After that, the restoration intervention was completed with the infilling and retouching of the lacunae. A fine conservation grade varnish was then applied to the statue; this was done to saturate the colours of the statue and protect the painted surface from atmospheric pollutants and the effects of light over time.

An environmental monitoring campaign inside the niche is being carried out over a period of 24 months; the monitoring is still going on after measures were implemented to improve the climate inside the niche. A mechanical device was professionally designed by an engineer to safely remove the statue from the niche and vice versa, and avoid handling that could cause accidental damages. Anoxia was also carried out to eradicate any insect infestation present.

From the start of the project, as restorers we were aware that this statue fulfilled a great function as an object of devotion and highlighted how the Maltese have a special connection and devotion towards the statue of Christ the Redeemer. Therefore we wanted to engage the public in the project as much as possible.

Initially, we wanted to educate people about the importance of carrying out professional conservation work on works of art such as this one. So during the first three months of the project, the public was invited to view the team at work on the statue behind a gate. Then, last October, and in collaboration with the Senglea parish, the oratory was open to the public for four days so they could view the progress of work on the statue in close proximity. We were overwhelmed by the thousands of visitors who attended and showed interest in our work, while also admiring the beautiful polychromy of the face. We were also touched by several people who spoke to us about their personal experiences related to this miraculous statue.

The project was completed and inaugurated last March. Due to the significance of the project, we chose to use a multidisciplinary approach towards the professional, ethical conservation and preservation of the statue. With this in mind, we collaborated with a number of key scientists, engineers and art historians to achieve our shared goals.

The statue provided unique challenges because it is made of different materials, each of which required different treatments. We hope our work has laid the foundations for this important statue to continue to be appreciated and venerated by the public and for them to understand the great value this work of art represents: redemption.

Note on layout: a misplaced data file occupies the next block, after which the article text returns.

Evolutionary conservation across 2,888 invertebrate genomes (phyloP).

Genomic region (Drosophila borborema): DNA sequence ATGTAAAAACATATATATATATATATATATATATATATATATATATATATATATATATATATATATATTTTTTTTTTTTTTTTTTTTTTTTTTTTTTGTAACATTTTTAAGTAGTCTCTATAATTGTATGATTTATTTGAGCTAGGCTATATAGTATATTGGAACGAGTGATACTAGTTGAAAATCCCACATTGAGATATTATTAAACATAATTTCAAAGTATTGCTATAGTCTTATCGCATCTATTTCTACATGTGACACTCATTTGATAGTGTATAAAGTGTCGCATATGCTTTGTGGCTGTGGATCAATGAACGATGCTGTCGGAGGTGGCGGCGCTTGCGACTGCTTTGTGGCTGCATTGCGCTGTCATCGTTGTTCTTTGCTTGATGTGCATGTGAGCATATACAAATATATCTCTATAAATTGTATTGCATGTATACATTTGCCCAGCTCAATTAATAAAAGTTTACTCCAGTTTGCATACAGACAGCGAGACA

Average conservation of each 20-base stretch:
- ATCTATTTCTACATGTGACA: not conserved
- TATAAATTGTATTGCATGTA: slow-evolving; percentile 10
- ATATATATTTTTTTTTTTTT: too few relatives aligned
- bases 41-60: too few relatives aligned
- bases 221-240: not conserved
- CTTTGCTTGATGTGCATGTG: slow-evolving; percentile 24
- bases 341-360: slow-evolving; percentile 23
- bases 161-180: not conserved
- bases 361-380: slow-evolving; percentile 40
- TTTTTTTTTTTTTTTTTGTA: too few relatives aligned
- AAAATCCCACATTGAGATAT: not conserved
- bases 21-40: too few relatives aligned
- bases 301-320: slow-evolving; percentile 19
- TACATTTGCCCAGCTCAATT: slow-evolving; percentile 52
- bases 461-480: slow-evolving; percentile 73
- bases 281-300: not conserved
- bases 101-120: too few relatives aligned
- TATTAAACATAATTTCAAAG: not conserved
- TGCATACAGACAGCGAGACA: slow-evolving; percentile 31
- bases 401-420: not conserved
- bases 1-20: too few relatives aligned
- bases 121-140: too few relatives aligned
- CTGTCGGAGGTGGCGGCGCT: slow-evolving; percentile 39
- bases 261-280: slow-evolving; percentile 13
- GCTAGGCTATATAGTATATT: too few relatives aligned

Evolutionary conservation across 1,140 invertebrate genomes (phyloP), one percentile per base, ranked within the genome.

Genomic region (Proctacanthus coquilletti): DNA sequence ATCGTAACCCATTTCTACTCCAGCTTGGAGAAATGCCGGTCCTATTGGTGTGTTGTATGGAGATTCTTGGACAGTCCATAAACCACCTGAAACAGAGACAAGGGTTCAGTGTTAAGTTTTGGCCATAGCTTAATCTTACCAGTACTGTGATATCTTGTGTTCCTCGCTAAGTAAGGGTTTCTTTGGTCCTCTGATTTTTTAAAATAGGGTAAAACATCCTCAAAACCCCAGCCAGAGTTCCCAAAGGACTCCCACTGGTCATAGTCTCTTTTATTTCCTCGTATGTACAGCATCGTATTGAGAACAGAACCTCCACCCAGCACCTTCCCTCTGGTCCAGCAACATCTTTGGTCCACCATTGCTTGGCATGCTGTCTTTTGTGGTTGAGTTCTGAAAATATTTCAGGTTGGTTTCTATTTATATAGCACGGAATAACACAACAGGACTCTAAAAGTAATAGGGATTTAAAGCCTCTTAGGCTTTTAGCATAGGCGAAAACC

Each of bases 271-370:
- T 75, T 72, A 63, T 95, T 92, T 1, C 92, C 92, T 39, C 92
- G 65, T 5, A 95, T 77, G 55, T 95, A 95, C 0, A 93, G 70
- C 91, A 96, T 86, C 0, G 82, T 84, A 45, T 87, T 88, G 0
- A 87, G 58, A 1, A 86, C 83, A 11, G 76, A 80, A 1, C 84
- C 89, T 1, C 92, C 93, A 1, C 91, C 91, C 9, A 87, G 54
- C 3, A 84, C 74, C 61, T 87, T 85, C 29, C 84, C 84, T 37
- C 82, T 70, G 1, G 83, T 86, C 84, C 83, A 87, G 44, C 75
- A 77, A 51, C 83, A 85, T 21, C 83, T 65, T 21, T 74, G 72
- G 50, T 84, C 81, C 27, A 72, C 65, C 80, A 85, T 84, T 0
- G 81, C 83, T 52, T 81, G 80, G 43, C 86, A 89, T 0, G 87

Conservator Maria Grazia Zenzani during the pictorial integration of the skin tone of the face of the Redeemer.Conservator Maria Grazia Zenzani during the pictorial integration of the skin tone of the face of the Redeemer.

Publication on the project

Drawing on the reputation and intriguing history of this important statue, a team of Maltese scholars, Atelier del Restauro conservators and scientists from the Diagnostic Science Laboratories of Heritage Malta and the National Research Council of Italy (CNR-IVALSA), in collaboration with Senglea parish church, are currently working on a publication about the project. This will be published in winter 2018.

Shedding light on the development of its cult status, the publication will bring together an iconographical study of the statue within the context of the Archconfraternity of the Holy Crucifix and the Good Friday procession, with previously unpublished archival research, scientific analysis on its structure and materials, manufacturing technique and past restoration history, before finally delving into its recent important conservation project.

To reserve a copy at a special pre-publication price, e-mail [email protected].

Acknowledgements
We are thankful to the Archbishop’s Curia and Senglea parish church for entrusting us with this important project. Special thanks go to Archpriest Rev. Can Robin Camilleri for his dedication and faith in this venture, the administrative staff and the committed team of volunteers at the church.